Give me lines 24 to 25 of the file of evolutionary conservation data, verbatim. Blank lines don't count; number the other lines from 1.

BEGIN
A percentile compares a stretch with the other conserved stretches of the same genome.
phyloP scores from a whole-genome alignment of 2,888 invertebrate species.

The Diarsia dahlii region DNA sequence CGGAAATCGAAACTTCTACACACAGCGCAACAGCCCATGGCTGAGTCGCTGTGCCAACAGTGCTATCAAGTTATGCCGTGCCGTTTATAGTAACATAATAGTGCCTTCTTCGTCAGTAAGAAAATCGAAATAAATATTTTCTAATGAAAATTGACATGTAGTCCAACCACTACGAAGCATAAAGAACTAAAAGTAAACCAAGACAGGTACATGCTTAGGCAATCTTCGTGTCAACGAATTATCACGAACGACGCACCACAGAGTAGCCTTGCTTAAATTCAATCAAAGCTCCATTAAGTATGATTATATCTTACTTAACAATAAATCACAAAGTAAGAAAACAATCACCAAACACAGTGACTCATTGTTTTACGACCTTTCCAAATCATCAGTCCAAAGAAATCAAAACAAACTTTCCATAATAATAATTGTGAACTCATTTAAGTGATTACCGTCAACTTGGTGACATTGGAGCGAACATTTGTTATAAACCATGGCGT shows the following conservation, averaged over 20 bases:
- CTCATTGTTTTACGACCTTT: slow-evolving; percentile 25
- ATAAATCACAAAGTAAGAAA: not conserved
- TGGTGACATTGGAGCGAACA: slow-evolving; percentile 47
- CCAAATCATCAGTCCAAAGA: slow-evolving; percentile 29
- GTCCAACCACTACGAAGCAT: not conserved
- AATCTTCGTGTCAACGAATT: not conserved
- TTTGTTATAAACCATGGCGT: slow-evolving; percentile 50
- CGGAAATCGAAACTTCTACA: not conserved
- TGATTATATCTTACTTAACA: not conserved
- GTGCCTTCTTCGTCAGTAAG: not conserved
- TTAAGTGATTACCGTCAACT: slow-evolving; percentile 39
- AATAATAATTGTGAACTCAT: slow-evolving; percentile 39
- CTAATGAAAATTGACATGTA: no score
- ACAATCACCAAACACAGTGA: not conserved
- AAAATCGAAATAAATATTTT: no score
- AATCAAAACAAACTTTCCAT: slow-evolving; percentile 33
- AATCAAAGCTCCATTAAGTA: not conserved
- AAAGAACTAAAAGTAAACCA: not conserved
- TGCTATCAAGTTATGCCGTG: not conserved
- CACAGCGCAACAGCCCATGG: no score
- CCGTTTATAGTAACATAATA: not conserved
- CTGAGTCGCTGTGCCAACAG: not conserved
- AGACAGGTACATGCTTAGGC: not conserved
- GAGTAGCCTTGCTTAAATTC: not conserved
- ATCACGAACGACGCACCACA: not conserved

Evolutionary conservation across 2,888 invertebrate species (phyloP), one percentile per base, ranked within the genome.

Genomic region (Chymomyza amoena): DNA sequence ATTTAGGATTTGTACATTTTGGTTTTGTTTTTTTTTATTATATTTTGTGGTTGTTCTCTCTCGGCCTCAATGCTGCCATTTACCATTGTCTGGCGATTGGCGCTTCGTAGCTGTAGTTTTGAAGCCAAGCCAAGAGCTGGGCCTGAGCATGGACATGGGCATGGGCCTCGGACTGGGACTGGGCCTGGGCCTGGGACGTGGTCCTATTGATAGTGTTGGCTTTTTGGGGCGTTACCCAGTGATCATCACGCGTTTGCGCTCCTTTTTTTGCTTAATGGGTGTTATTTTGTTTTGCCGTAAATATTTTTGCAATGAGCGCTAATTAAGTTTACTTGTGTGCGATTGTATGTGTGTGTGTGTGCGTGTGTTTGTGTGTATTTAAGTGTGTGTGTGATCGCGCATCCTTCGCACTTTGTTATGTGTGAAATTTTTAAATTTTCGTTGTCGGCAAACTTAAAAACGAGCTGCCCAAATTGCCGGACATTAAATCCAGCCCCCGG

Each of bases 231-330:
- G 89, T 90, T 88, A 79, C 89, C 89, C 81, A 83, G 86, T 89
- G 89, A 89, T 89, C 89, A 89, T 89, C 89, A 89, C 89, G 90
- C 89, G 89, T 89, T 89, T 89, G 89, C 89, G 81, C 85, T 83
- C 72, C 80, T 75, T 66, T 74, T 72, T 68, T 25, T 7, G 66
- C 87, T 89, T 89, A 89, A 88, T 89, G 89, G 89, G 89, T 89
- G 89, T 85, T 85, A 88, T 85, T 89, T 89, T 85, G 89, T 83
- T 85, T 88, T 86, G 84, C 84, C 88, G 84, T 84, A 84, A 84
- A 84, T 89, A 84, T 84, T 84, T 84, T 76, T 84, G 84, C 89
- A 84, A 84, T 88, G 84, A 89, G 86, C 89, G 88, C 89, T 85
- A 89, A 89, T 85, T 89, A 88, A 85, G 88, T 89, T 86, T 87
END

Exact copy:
- CCGTTTATAGTAACATAATA: not conserved
- CTGAGTCGCTGTGCCAACAG: not conserved